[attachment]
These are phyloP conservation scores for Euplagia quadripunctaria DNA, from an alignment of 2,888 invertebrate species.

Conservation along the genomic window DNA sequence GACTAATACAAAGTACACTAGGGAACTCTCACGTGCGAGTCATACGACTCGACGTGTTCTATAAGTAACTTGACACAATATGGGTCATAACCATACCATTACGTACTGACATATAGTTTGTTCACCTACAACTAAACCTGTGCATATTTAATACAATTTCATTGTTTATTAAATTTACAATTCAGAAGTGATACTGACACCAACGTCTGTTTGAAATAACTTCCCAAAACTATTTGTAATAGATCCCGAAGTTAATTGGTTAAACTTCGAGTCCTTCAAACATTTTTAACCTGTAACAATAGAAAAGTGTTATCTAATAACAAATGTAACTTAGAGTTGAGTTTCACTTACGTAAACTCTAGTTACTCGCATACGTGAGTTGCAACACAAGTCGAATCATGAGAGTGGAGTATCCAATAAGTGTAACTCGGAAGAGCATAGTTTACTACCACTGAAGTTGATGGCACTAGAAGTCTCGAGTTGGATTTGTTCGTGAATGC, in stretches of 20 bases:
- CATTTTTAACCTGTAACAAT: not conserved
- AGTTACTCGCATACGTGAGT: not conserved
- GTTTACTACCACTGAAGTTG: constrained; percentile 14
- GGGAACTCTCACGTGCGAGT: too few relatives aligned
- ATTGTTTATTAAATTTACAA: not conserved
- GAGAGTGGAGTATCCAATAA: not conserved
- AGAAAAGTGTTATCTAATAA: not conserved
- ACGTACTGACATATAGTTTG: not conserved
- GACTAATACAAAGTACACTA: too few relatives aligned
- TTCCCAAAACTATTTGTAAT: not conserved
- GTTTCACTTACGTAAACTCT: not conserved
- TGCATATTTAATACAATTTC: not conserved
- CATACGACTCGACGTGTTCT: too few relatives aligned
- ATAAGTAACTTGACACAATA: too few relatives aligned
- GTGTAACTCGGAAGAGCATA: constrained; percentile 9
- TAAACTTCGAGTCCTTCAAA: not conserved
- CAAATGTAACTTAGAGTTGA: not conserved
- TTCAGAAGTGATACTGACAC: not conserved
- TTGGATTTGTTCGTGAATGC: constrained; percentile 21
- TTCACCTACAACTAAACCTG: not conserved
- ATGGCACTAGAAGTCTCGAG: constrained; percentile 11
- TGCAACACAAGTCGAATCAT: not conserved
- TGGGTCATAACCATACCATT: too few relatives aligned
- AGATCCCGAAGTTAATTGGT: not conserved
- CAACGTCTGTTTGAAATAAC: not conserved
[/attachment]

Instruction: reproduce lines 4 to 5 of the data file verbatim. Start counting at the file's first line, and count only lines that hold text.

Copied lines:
- AGTTACTCGCATACGTGAGT: not conserved
- GTTTACTACCACTGAAGTTG: constrained; percentile 14